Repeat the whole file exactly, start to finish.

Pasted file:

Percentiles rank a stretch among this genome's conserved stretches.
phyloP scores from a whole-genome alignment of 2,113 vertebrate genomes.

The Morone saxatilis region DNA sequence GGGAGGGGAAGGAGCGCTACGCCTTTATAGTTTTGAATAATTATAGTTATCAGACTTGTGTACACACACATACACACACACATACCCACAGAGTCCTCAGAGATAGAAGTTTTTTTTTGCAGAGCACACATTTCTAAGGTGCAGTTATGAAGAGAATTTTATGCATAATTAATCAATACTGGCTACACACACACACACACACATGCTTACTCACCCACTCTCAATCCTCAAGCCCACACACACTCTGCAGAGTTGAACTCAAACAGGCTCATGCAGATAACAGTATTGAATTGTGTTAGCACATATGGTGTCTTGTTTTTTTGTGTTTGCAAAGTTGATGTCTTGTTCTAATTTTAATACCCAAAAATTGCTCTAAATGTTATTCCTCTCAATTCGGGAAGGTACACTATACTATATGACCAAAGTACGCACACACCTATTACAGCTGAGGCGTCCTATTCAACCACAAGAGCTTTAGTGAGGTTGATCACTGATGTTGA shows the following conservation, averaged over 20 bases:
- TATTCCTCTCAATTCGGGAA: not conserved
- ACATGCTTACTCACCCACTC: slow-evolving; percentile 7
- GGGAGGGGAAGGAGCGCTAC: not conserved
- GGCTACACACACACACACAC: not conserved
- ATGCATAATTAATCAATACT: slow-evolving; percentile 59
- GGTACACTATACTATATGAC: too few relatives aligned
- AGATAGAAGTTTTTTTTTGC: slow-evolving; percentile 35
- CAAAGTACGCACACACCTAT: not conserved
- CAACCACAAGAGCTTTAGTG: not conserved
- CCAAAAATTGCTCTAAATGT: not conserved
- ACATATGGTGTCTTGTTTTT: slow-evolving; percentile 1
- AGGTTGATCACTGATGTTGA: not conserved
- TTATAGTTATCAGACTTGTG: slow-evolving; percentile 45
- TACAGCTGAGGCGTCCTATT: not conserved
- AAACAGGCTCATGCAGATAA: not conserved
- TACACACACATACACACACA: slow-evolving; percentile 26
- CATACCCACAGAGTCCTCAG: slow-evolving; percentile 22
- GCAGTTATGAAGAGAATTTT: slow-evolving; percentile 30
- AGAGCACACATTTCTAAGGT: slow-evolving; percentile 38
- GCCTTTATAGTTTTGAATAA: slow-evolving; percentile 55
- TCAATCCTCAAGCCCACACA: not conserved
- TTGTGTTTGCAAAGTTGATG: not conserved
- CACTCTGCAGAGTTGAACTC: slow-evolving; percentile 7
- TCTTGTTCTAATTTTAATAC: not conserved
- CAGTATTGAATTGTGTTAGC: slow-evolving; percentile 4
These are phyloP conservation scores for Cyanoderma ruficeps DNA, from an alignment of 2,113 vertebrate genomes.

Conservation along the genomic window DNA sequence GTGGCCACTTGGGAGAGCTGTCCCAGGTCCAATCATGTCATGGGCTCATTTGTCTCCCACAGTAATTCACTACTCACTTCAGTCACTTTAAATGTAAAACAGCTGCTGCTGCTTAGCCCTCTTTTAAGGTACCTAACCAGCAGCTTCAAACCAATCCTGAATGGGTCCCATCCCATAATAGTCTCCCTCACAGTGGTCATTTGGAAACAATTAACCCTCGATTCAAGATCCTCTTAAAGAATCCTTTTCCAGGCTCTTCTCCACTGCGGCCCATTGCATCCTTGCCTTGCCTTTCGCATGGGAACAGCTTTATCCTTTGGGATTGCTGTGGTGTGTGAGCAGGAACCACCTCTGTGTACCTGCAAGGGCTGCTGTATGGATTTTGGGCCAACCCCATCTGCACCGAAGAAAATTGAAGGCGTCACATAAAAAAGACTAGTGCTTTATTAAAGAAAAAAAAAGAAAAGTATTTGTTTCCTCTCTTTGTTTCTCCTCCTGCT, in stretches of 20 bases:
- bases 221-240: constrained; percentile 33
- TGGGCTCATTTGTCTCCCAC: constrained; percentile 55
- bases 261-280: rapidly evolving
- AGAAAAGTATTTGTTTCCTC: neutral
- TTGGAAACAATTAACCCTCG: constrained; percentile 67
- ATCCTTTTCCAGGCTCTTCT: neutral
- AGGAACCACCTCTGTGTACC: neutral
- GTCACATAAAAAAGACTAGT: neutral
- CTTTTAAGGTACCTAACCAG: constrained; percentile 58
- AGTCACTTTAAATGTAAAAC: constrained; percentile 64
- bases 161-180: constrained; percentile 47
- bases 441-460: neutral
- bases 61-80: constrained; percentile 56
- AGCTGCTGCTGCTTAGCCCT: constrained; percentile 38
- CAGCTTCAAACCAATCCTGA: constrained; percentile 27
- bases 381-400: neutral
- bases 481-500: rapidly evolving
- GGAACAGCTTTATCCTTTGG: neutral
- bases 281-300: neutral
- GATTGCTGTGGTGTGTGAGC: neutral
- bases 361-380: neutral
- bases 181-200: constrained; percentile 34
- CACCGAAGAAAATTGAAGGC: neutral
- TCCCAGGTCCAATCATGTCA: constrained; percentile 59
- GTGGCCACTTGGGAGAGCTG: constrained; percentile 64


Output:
Percentiles rank a stretch among this genome's conserved stretches.
phyloP scores from a whole-genome alignment of 2,113 vertebrate genomes.

The Morone saxatilis region DNA sequence GGGAGGGGAAGGAGCGCTACGCCTTTATAGTTTTGAATAATTATAGTTATCAGACTTGTGTACACACACATACACACACACATACCCACAGAGTCCTCAGAGATAGAAGTTTTTTTTTGCAGAGCACACATTTCTAAGGTGCAGTTATGAAGAGAATTTTATGCATAATTAATCAATACTGGCTACACACACACACACACACATGCTTACTCACCCACTCTCAATCCTCAAGCCCACACACACTCTGCAGAGTTGAACTCAAACAGGCTCATGCAGATAACAGTATTGAATTGTGTTAGCACATATGGTGTCTTGTTTTTTTGTGTTTGCAAAGTTGATGTCTTGTTCTAATTTTAATACCCAAAAATTGCTCTAAATGTTATTCCTCTCAATTCGGGAAGGTACACTATACTATATGACCAAAGTACGCACACACCTATTACAGCTGAGGCGTCCTATTCAACCACAAGAGCTTTAGTGAGGTTGATCACTGATGTTGA shows the following conservation, averaged over 20 bases:
- TATTCCTCTCAATTCGGGAA: not conserved
- ACATGCTTACTCACCCACTC: slow-evolving; percentile 7
- GGGAGGGGAAGGAGCGCTAC: not conserved
- GGCTACACACACACACACAC: not conserved
- ATGCATAATTAATCAATACT: slow-evolving; percentile 59
- GGTACACTATACTATATGAC: too few relatives aligned
- AGATAGAAGTTTTTTTTTGC: slow-evolving; percentile 35
- CAAAGTACGCACACACCTAT: not conserved
- CAACCACAAGAGCTTTAGTG: not conserved
- CCAAAAATTGCTCTAAATGT: not conserved
- ACATATGGTGTCTTGTTTTT: slow-evolving; percentile 1
- AGGTTGATCACTGATGTTGA: not conserved
- TTATAGTTATCAGACTTGTG: slow-evolving; percentile 45
- TACAGCTGAGGCGTCCTATT: not conserved
- AAACAGGCTCATGCAGATAA: not conserved
- TACACACACATACACACACA: slow-evolving; percentile 26
- CATACCCACAGAGTCCTCAG: slow-evolving; percentile 22
- GCAGTTATGAAGAGAATTTT: slow-evolving; percentile 30
- AGAGCACACATTTCTAAGGT: slow-evolving; percentile 38
- GCCTTTATAGTTTTGAATAA: slow-evolving; percentile 55
- TCAATCCTCAAGCCCACACA: not conserved
- TTGTGTTTGCAAAGTTGATG: not conserved
- CACTCTGCAGAGTTGAACTC: slow-evolving; percentile 7
- TCTTGTTCTAATTTTAATAC: not conserved
- CAGTATTGAATTGTGTTAGC: slow-evolving; percentile 4
These are phyloP conservation scores for Cyanoderma ruficeps DNA, from an alignment of 2,113 vertebrate genomes.

Conservation along the genomic window DNA sequence GTGGCCACTTGGGAGAGCTGTCCCAGGTCCAATCATGTCATGGGCTCATTTGTCTCCCACAGTAATTCACTACTCACTTCAGTCACTTTAAATGTAAAACAGCTGCTGCTGCTTAGCCCTCTTTTAAGGTACCTAACCAGCAGCTTCAAACCAATCCTGAATGGGTCCCATCCCATAATAGTCTCCCTCACAGTGGTCATTTGGAAACAATTAACCCTCGATTCAAGATCCTCTTAAAGAATCCTTTTCCAGGCTCTTCTCCACTGCGGCCCATTGCATCCTTGCCTTGCCTTTCGCATGGGAACAGCTTTATCCTTTGGGATTGCTGTGGTGTGTGAGCAGGAACCACCTCTGTGTACCTGCAAGGGCTGCTGTATGGATTTTGGGCCAACCCCATCTGCACCGAAGAAAATTGAAGGCGTCACATAAAAAAGACTAGTGCTTTATTAAAGAAAAAAAAAGAAAAGTATTTGTTTCCTCTCTTTGTTTCTCCTCCTGCT, in stretches of 20 bases:
- bases 221-240: constrained; percentile 33
- TGGGCTCATTTGTCTCCCAC: constrained; percentile 55
- bases 261-280: rapidly evolving
- AGAAAAGTATTTGTTTCCTC: neutral
- TTGGAAACAATTAACCCTCG: constrained; percentile 67
- ATCCTTTTCCAGGCTCTTCT: neutral
- AGGAACCACCTCTGTGTACC: neutral
- GTCACATAAAAAAGACTAGT: neutral
- CTTTTAAGGTACCTAACCAG: constrained; percentile 58
- AGTCACTTTAAATGTAAAAC: constrained; percentile 64
- bases 161-180: constrained; percentile 47
- bases 441-460: neutral
- bases 61-80: constrained; percentile 56
- AGCTGCTGCTGCTTAGCCCT: constrained; percentile 38
- CAGCTTCAAACCAATCCTGA: constrained; percentile 27
- bases 381-400: neutral
- bases 481-500: rapidly evolving
- GGAACAGCTTTATCCTTTGG: neutral
- bases 281-300: neutral
- GATTGCTGTGGTGTGTGAGC: neutral
- bases 361-380: neutral
- bases 181-200: constrained; percentile 34
- CACCGAAGAAAATTGAAGGC: neutral
- TCCCAGGTCCAATCATGTCA: constrained; percentile 59
- GTGGCCACTTGGGAGAGCTG: constrained; percentile 64